The lieutenant wives

Published 11:05 am Monday, March 25, 2024

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By Bonnie Bartel Latino


“Never cook until you see the whites of his eyes.” Wives of newly married military student pilots soon learned that crucial phrase. Undergraduate pilot training (UPT) was never a nine to five job. I often spent afternoons in our tiny kitchen chopping red onions and iceberg lettuce, slicing tomatoes and marinating cucumbers in vinegar. Only when our husbands called saying they were leaving for home, did we pre-heat our ovens. We began cooking only when each man arrived at his home. Mine always needed a shower first to wash away a long day of hard-earned sweat.

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Tom never complained about UPT, nor about any meal I tried to cook. I was aware my man had not chosen me for my culinary skills. Even my high school principal, Travis Black, knew I lacked kitchen skills. He pulled me out of home economics, saying “Bonnie, you will never make (sic) a housewife, but you will be a writer.” Then we walked down the hall, where he introduced me to my typing teacher. I learned my most critical skill from Miss Brenda Gruetzmacher. Unless UPT wives had a military function to attend, most of us were free to do as we pleased Monday through Friday. Since our husbands were only going to be at Reese a year, many wives didn’t even look for a job. Some had children, others went to college. A few air “hostesses” continued flying in and out of Lubbock to an airline hub like Dallas, Texas.

My first social function, where I met many of the wives of the men in Tom’s section of UPT, had been a baby shower for one of the wives. While there, I overheard a conversation between two new wives. In low whispers, they admitted to being “freaked out” about going to an Officers Wives Club (OWC) luncheon and mingling with the wives of higher-ranking officers. And face it, for most of us, that was everyone. I could not relate to their fears. My sister, Aimee Allen, wife of a United States Marine Corps major by then, helped me prepare as much as one could for the military lifestyle. Before that, Mama (Aimee Bartel) and some of her best friends often asked several teenage girls to serve refreshments at their parties for young women, who were graduating, getting engaged, married or having a baby. Dressed in our Sunday best, we served tea, coffee and Southern delicacies like salted roasted nuts, pecan sandies and cheese straws. We also learned which fork to use; how to set a table for various parties; and how to hold a conversation with party hostesses. We didn’t realize we were enrolled in Hosting 101 and Advanced Party Manners. I had no idea those fabulous ladies would become instrumental to my ease at military social functions, which all wives were encouraged to attend in 1968.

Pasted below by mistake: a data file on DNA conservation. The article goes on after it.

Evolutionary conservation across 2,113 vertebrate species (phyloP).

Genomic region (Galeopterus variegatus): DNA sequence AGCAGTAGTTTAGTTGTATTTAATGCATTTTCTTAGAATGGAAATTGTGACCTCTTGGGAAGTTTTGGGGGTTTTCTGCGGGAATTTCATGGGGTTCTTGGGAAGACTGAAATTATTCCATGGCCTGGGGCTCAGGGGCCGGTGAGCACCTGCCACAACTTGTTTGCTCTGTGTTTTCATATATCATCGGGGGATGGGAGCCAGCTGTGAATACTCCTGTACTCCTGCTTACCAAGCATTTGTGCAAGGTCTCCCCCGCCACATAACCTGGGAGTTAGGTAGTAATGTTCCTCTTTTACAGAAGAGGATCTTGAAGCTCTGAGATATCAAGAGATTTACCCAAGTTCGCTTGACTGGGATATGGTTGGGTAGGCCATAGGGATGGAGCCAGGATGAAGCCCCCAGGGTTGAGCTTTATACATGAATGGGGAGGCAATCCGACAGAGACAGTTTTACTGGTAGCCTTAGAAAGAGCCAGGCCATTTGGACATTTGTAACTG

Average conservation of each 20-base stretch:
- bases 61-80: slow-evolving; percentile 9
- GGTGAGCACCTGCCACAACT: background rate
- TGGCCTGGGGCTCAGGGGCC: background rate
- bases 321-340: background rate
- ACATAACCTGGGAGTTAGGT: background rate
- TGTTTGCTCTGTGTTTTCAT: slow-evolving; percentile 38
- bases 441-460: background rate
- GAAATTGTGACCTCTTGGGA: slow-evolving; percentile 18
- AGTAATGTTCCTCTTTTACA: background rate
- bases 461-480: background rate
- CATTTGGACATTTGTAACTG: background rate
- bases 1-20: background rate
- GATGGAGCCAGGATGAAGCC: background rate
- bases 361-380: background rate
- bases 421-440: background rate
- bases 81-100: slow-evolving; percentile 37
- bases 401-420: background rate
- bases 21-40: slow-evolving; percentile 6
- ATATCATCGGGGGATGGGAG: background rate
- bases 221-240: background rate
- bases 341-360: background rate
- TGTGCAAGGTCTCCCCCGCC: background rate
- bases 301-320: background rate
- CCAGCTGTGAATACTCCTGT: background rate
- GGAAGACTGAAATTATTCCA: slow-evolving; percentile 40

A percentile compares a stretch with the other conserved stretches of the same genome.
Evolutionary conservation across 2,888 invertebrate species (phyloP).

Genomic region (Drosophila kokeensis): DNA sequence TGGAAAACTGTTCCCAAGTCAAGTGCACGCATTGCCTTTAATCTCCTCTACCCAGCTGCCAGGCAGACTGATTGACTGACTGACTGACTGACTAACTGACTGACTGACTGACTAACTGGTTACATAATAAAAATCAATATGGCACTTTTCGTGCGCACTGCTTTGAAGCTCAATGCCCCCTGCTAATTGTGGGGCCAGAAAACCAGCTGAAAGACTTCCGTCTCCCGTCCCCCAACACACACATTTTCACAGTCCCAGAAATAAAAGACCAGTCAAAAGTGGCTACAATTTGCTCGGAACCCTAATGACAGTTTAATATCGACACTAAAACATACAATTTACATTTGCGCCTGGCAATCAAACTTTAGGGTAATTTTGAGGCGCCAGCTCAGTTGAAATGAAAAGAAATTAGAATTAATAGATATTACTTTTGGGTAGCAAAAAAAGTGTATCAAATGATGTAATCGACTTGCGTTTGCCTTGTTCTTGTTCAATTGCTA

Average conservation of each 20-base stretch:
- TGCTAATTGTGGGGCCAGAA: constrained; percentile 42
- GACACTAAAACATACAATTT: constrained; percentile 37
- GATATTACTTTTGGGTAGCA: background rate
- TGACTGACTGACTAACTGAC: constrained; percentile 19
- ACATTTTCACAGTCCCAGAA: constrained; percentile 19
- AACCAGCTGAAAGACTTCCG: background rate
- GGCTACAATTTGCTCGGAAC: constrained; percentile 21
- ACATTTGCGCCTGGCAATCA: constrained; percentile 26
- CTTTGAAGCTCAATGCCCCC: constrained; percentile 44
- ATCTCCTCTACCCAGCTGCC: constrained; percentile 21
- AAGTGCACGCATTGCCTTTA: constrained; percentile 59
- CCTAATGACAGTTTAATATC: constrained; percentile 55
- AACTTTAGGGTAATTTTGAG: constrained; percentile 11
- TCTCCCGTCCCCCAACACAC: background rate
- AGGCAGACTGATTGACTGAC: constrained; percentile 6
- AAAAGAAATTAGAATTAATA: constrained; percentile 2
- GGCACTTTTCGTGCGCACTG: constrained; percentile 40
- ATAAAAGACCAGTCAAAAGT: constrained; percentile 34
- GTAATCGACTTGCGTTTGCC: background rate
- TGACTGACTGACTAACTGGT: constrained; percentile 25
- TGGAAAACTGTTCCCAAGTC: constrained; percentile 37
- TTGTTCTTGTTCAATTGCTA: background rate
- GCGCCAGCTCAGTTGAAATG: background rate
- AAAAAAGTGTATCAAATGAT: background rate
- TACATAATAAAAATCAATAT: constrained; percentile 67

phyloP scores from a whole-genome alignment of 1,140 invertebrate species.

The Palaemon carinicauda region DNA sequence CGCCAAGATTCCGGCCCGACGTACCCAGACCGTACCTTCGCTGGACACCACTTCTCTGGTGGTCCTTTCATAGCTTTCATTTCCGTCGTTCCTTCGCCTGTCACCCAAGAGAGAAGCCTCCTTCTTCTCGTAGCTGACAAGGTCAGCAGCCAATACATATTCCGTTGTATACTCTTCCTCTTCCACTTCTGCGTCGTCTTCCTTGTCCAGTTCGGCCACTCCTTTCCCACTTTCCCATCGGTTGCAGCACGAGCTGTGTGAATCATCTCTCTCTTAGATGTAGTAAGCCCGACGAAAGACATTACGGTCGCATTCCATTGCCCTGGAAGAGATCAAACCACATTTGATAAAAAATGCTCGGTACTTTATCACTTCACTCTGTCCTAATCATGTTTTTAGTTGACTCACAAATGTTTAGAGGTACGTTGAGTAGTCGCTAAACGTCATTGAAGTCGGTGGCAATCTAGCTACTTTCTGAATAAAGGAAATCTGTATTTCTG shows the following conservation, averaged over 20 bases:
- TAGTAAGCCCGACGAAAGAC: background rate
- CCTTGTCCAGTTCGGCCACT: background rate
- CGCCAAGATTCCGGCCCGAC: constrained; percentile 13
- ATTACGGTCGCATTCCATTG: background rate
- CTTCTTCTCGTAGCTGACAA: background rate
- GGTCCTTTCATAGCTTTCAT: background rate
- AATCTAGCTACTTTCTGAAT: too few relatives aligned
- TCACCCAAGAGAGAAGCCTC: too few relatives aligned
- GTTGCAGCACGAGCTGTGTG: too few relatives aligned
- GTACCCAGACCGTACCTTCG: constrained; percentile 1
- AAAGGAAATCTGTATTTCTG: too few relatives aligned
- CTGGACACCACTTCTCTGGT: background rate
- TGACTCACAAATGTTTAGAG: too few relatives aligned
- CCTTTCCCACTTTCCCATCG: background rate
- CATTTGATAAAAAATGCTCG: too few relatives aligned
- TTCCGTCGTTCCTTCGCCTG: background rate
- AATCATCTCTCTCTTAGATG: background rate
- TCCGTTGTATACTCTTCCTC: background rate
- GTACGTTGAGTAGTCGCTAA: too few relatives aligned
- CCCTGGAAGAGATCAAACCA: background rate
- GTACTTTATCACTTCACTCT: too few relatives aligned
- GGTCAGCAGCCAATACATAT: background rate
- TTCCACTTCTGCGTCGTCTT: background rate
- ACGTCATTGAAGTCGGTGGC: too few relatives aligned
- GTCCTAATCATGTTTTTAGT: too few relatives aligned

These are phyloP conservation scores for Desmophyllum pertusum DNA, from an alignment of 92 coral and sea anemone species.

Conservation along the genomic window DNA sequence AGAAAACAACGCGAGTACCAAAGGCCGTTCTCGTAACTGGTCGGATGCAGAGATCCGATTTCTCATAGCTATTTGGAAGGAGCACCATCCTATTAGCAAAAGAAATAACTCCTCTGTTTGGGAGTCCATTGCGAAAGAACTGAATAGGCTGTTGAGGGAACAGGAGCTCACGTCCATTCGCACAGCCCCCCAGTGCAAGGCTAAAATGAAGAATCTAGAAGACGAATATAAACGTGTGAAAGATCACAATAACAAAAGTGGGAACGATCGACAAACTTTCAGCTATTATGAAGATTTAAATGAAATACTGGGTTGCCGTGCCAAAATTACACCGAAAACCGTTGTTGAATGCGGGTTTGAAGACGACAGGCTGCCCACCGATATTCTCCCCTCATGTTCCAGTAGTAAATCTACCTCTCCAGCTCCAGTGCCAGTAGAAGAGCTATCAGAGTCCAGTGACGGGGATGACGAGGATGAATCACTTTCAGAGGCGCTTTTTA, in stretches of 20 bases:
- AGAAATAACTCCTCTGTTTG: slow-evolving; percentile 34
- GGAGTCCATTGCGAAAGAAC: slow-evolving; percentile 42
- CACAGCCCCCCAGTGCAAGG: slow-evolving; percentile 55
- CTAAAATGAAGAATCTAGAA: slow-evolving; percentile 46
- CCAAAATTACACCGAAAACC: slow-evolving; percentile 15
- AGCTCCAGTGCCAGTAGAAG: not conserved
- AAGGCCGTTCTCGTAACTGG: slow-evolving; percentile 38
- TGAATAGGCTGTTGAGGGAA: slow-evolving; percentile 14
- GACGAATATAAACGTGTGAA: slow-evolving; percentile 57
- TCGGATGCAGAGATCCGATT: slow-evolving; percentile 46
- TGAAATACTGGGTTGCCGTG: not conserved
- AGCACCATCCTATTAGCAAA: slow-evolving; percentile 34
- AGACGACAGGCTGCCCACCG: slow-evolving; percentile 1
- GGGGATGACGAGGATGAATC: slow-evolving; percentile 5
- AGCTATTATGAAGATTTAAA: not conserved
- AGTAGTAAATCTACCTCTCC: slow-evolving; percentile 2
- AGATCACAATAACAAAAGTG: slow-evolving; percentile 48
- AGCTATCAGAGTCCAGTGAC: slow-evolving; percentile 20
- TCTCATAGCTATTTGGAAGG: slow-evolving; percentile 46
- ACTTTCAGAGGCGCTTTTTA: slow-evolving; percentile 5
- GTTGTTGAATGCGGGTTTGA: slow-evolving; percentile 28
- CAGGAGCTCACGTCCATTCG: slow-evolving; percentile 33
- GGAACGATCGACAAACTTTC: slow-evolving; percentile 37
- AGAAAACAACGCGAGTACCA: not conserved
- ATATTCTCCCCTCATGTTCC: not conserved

At my first student wives’ coffee at the Officers Club (O’ Club), chatter was lively. Often punctuated by laughter, it felt… familiar, much like serving at Atmore tea parties. Some of the women here were also older, but lieutenant wives were well represented. Suddenly I saw a familiar smile. I remembered the perky, freckle-faced, young blonde from the baby shower. “Hey, there, Maggie Emery! Right?” When she replied, her accent, more guttural than mine, sounded radically different. All I understood was “Sure am,” or maybe she had asked for jam!? In spite of her rapid delivery, heavy Michigan accent, and my Alabama drawl, somehow we just clicked. We discovered our new husbands were in the same section of Class 69-06. I liked Maggie Emery with her friendly personality and wit as quick as her smile. Two women serving coffee and tea from large silver, footed urns beckoned to us. Maggie took her Java black; I preferred Earl Gray with lemon and milk. Bypassing the pastries, we both opted for a couple of lemon thins. 

We took our refreshments and sat them on the white tablecloth covering a nearby, round table for eight. Soon we were comparing our short journeys as Air Force wives. Every few minutes we stopped chattering and welcomed young women we didn’t yet know as they joined the table. Suddenly Maggie fixed her earnest green eyes on mine and said, “I bet you were a Scout!”

I felt my face flush. No way was I going to confess that my Scout leader had ejected me at 13 for burping. “You can’t even imagine what type of Girl Scout I was.”

“I knew you were!” Maggie replied.

“Truthfully, Maggie, I was at my best as a Brownie.” Bowing at the waist, I added “Troop Six, Atmore, Alabama, Ma’am.”

Neither Maggie nor I could have conceived that we would soon be embroiled in the wives’ version of “Rank has its privileges” conundrum.

(To be continued.)